Nuclear Crunch and Searing Heat Stoke Blackout Fears in South Korea
(Bloomberg) -- South Korea is urging companies, businesses and the public to roll back their electricity consumption as the year’s worst heatwave threatens to outstrip supply.
Surging electricity demand from scorching heat and reduced operations at nuclear reactors are straining the country’s power grid, according to the energy ministry, which is asking for a nationwide effort to conserve energy, starting with government offices.
Korea Power Exchange estimates the reserve margin, the projected buffer between the amount of power that plants have available and expected peak demand, will this afternoon fall below 2018 levels when the country experienced the worst heatwave in 111 years.
“There’s a possibility that the electricity demand will surge at any time due to the sustained heat waves,” said Energy Minister Moon Sung Wook said in a statement. “State agencies that deal with electricity supply will have to do everything in their power to keep the supply stable with extraordinary caution.”
While a single-digit reserve margin doesn’t indicate an imminent blackout, it has typically stoked concerns over power shortfalls and increased the likelihood of a troublesome summer. Korea Meteorological Administration warned of heat domes -- mountains of high pressure that bring extreme temperatures -- from this week, and predicted temperatures to surpass 38 degrees Celsius in a number of regions.
The risk of a power shortage worsened after two nuclear reactors unexpectedly shuttered following a mechanical glitch, while prolonged maintenance work at other units further curbed generation, the energy ministry said.
South Korea’s nuclear energy output, which accounts for about 30% of the country’s total, is running at less than 70% the normal rate, with seven of its 24 reactors under maintenance as of July 21, according to Korea Hydro & Nuclear Power Co. The ministry said the restart of three plants this week should somewhat alleviate the potential supply shortage, but one unit went under maintenance on Wednesday and another one is scheduled for next week.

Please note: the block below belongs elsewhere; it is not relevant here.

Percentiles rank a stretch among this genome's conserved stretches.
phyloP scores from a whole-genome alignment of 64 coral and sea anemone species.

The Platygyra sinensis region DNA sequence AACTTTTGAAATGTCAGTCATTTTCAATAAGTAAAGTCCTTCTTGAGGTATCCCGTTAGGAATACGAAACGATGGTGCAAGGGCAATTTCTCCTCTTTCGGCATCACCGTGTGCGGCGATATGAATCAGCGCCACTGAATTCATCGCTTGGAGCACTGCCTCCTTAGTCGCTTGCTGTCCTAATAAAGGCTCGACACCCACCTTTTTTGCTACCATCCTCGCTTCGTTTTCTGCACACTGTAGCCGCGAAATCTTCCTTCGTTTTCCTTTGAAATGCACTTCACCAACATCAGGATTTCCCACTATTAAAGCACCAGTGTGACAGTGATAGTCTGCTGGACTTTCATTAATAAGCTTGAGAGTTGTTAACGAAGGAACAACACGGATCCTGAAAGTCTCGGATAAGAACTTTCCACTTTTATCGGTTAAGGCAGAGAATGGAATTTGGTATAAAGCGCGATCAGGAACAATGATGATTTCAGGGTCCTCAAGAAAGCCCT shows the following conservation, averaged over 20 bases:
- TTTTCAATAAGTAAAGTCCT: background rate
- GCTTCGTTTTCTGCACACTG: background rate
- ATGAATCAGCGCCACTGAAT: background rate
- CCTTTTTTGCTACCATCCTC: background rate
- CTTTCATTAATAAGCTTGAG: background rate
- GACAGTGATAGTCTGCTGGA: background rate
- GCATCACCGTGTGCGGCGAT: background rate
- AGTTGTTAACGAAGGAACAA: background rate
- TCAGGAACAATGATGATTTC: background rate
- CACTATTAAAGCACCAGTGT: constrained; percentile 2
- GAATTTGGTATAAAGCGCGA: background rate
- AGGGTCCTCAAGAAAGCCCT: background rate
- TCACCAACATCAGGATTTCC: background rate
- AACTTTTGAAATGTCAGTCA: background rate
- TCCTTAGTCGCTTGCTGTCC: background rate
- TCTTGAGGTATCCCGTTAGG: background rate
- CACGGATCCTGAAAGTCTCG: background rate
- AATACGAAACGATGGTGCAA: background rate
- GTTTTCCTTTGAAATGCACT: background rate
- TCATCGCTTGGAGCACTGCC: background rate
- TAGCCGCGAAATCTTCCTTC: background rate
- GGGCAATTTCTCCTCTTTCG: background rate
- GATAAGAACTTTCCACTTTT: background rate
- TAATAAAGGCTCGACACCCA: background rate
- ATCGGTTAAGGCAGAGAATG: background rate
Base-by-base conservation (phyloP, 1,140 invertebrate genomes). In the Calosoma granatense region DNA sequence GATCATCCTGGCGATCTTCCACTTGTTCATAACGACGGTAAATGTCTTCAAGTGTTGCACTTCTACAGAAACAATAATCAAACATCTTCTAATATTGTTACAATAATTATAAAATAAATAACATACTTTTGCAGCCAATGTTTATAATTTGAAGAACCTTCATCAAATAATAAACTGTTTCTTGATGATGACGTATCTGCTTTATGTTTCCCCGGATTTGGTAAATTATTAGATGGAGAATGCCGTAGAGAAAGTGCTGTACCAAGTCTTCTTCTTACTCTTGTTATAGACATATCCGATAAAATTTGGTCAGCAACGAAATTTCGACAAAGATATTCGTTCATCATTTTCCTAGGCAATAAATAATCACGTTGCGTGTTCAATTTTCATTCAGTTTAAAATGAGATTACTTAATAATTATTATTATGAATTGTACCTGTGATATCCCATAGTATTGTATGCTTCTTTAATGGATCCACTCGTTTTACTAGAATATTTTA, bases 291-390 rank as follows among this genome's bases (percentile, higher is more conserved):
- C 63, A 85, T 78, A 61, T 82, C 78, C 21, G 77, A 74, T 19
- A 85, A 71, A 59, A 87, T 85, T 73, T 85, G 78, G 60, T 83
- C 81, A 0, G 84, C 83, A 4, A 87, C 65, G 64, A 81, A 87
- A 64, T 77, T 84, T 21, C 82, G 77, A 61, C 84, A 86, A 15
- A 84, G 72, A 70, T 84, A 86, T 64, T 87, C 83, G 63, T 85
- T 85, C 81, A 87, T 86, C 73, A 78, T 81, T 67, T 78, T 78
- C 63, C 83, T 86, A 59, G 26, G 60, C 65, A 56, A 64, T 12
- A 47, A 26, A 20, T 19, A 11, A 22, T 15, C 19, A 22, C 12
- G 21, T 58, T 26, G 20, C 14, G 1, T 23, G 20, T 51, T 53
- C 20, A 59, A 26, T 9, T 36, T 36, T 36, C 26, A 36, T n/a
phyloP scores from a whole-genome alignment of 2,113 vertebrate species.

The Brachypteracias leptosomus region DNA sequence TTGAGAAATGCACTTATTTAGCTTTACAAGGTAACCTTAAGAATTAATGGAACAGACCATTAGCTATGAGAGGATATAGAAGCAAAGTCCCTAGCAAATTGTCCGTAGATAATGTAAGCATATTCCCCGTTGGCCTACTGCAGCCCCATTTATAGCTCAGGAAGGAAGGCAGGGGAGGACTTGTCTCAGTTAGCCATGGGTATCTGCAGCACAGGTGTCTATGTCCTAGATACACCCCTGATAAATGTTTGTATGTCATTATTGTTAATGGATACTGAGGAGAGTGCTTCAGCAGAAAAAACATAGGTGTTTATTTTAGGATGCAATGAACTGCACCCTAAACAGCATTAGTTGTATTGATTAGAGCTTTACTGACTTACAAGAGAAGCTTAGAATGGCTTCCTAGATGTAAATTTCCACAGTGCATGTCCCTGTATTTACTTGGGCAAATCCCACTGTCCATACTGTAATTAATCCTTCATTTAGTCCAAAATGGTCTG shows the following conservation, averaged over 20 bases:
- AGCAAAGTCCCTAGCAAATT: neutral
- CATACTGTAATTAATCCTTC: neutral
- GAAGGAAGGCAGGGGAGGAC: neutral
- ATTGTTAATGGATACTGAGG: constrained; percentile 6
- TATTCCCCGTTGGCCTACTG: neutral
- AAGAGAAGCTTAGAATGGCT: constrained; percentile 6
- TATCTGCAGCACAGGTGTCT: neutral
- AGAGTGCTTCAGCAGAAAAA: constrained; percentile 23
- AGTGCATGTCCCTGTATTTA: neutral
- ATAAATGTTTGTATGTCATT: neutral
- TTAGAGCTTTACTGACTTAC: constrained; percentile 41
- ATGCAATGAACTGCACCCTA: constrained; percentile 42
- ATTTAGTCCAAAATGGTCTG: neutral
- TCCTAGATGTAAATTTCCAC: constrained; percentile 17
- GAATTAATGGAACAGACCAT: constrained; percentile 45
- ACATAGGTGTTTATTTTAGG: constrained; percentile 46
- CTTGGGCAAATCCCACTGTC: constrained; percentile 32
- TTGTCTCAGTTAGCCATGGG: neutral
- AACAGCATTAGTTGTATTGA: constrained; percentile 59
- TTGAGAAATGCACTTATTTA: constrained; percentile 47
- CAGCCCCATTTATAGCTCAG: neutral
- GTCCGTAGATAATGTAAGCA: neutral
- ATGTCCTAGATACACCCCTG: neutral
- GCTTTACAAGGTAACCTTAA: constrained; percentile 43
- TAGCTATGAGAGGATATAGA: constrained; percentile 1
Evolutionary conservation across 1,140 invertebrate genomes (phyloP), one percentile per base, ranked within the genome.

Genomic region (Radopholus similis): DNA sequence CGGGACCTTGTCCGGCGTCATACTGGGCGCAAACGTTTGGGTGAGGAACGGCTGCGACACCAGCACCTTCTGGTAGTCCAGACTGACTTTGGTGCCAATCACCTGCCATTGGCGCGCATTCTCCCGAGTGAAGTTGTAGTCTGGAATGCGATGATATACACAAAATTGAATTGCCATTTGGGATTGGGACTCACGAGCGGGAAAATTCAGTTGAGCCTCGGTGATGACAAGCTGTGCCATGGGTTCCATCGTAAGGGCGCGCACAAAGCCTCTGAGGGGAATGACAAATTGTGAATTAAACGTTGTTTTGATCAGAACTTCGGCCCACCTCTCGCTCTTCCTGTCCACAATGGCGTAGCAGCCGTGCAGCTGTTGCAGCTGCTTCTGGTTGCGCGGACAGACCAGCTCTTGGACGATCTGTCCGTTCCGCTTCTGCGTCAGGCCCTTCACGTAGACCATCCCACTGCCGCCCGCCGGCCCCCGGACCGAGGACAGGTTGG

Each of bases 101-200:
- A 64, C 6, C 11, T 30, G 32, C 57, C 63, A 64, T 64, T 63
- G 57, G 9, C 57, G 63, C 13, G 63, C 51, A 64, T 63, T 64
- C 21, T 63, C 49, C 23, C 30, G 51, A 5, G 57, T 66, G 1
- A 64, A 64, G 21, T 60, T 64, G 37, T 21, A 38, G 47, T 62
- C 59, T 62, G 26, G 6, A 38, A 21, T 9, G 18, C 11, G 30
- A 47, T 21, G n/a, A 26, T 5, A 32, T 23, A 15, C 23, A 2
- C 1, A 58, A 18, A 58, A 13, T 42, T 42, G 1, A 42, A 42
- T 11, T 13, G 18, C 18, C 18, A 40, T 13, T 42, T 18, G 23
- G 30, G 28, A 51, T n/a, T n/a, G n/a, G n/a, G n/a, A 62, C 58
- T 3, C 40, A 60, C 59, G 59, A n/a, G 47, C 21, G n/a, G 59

The government expects peak electricity demand to reach 93.2 gigawatts in the fourth week of July, bringing the reserve margin to as low as 4.2%, or 4 gigawatts of buffer, according to a statement earlier this month. For this summer, the peak consumption is forecast to rise to as high as 94.4 gigawatts in the second week of August, the ministry said.
Massive economic losses
A power failure could slow South Korea’s economic recovery as the Asian nation relies heavily on energy-intensive industries like semiconductor, petrochemical and steel. During the hottest months of the year, the government regularly asks major companies to lower their electricity consumption as blackouts would lead to massive economic losses.
An outage across Texas last February, caused by historically cold weather, temporarily shut down a U.S. chip plant run by Samsung Electronic Co., the world’s second-largest semiconductor maker. The disruption caused Samsung to post a 400 billion won ($348 million) loss in the first quarter, and further deepened the global supply crunch caused by the pandemic.
In the case of a supply shortage, South Korea can implement contingency measures to avoid blackouts, including initiating a “demand response” program that reduces some customers’ power use in exchange for lower rates or other compensation. Government agencies have already been told to lower air conditioning use, according to local media reports.
“We did run into some major outages in the past where the disruption hit massive plants,” Chun Yeonghan, a professor at Hongik University’s electronic and electrical engineering, said by phone. “It’s definitely something that scares people, but there’s no need to panic as it’s unlikely for something similar to happen this year.”
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